Monet produced countless works that are famed and treasured the world over, but the series of paintings of water lilies in his garden at Giverny is what he is best known for.
During the later years of his life, when cataracts were increasingly taking hold, Monet dedicated his life and work to his garden. He prolifically produced over two hundred and fifty paintings of the lilies that lay in his water garden there.
He said; ‘I planted my water lilies for fun, when I saw all of a sudden that my pond had become enchanted. I seized my palette. Since then I have had no other model.’
By the time of this paining, c. 1905, Monet was financially stable, wealthy and able to exhibit and sell his canvases with ease. During this time, Monet no doubt employed a team of people to help keep the gardens in shape, but he remained at the helm of this horticultural wonderland and therefore spent the last three decades of his life recording it and experimenting with different views and techniques.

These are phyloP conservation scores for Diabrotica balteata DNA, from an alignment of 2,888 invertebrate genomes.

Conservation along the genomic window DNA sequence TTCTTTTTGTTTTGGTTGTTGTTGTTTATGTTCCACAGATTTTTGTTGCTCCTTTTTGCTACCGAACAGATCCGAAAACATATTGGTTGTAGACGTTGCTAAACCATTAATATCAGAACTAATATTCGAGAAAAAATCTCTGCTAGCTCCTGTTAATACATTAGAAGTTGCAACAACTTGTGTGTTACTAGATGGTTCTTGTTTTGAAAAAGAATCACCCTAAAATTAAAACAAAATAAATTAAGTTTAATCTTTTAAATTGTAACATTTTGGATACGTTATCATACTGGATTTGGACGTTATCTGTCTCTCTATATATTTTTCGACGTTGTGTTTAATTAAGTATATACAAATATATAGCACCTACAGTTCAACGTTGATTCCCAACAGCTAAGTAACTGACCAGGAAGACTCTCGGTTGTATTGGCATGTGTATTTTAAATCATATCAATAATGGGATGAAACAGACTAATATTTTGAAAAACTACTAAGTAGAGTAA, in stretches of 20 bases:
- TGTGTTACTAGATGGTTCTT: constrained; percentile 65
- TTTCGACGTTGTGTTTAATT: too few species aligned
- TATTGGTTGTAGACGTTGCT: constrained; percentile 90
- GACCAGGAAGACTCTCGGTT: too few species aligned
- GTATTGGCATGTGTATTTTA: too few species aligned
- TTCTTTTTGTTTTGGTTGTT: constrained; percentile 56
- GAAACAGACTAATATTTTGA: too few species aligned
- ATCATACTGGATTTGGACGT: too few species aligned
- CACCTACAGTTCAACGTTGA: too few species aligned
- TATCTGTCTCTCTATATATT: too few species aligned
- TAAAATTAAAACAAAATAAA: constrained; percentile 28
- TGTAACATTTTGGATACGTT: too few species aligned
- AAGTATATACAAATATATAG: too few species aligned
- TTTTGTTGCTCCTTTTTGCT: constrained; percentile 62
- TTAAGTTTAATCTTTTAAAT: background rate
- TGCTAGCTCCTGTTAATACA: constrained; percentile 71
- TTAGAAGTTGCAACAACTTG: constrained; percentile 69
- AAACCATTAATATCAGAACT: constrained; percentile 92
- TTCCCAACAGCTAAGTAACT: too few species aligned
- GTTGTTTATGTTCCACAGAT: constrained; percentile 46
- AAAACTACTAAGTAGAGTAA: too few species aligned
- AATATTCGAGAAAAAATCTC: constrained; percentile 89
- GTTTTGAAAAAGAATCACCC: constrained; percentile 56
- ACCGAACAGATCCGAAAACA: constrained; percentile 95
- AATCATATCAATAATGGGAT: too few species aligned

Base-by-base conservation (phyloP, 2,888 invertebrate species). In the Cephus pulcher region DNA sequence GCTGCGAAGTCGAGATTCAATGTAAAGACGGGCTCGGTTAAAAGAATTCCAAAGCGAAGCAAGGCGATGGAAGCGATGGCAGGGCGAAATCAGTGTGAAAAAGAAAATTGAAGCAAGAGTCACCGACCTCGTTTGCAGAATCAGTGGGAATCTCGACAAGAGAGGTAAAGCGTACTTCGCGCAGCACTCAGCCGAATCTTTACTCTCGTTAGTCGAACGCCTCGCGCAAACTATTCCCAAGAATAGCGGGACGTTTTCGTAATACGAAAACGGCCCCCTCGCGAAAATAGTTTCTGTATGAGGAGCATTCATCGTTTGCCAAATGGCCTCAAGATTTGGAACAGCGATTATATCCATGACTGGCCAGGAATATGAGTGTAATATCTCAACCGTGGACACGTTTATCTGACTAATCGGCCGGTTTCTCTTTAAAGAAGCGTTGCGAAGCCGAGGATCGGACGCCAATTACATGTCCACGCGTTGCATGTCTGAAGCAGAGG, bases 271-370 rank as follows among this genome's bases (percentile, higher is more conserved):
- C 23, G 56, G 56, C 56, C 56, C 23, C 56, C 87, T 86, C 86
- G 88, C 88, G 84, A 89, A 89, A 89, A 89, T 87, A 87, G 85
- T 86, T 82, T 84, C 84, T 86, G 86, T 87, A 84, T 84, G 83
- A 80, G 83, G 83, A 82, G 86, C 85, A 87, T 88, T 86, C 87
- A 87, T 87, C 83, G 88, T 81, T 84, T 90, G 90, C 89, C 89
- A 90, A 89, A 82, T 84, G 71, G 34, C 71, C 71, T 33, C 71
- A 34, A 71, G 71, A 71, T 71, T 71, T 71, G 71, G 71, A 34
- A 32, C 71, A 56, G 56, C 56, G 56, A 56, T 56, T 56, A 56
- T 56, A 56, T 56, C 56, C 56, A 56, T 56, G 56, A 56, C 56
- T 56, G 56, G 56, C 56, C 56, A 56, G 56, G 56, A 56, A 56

In this particular study, the lilies appear almost flat against the water. This shows a rejection of conventional viewpoints, adding a closeness and uniqueness of expression. This is also a study of the movement of light and cloud, which is reflected in his depiction of the water. His compositions became complicated spatially concerning the relationships of the horizontals of the water lilies and cloud reflections, and the verticals of the trees and the reeds, The juxtaposition of those elements, both real and reflected, further created the depth and dream-like quality.
Beyond the Garden and the Lilies
The number of times he depicted these lilies shows a determination to experiment with and capture nature in as many different ways, and in as many different states as possible. They were not unique in this sense; Monet also produced series based on Rouen Cathedral and haystacks in a field near Giverny, capturing them in different light, seasons and weather. This shows a desire to capture the effects of the transitory nature of life, while combining all those motifs that he most loved to paint.
Medium: Oil on canvas
Dimensions: 89 x 101 cm (35 x 39 3/4 in)
Location: Private collection
- Take a look at this article on why Monet's water lilies are so popular.
- See Monet's page on the Musee d'Orangerie's website for fascinating details and insight.
- Find out about The Monet Foundation's work and book a visit to the gardens at Giverny here.
Blog posted by Zara Gillick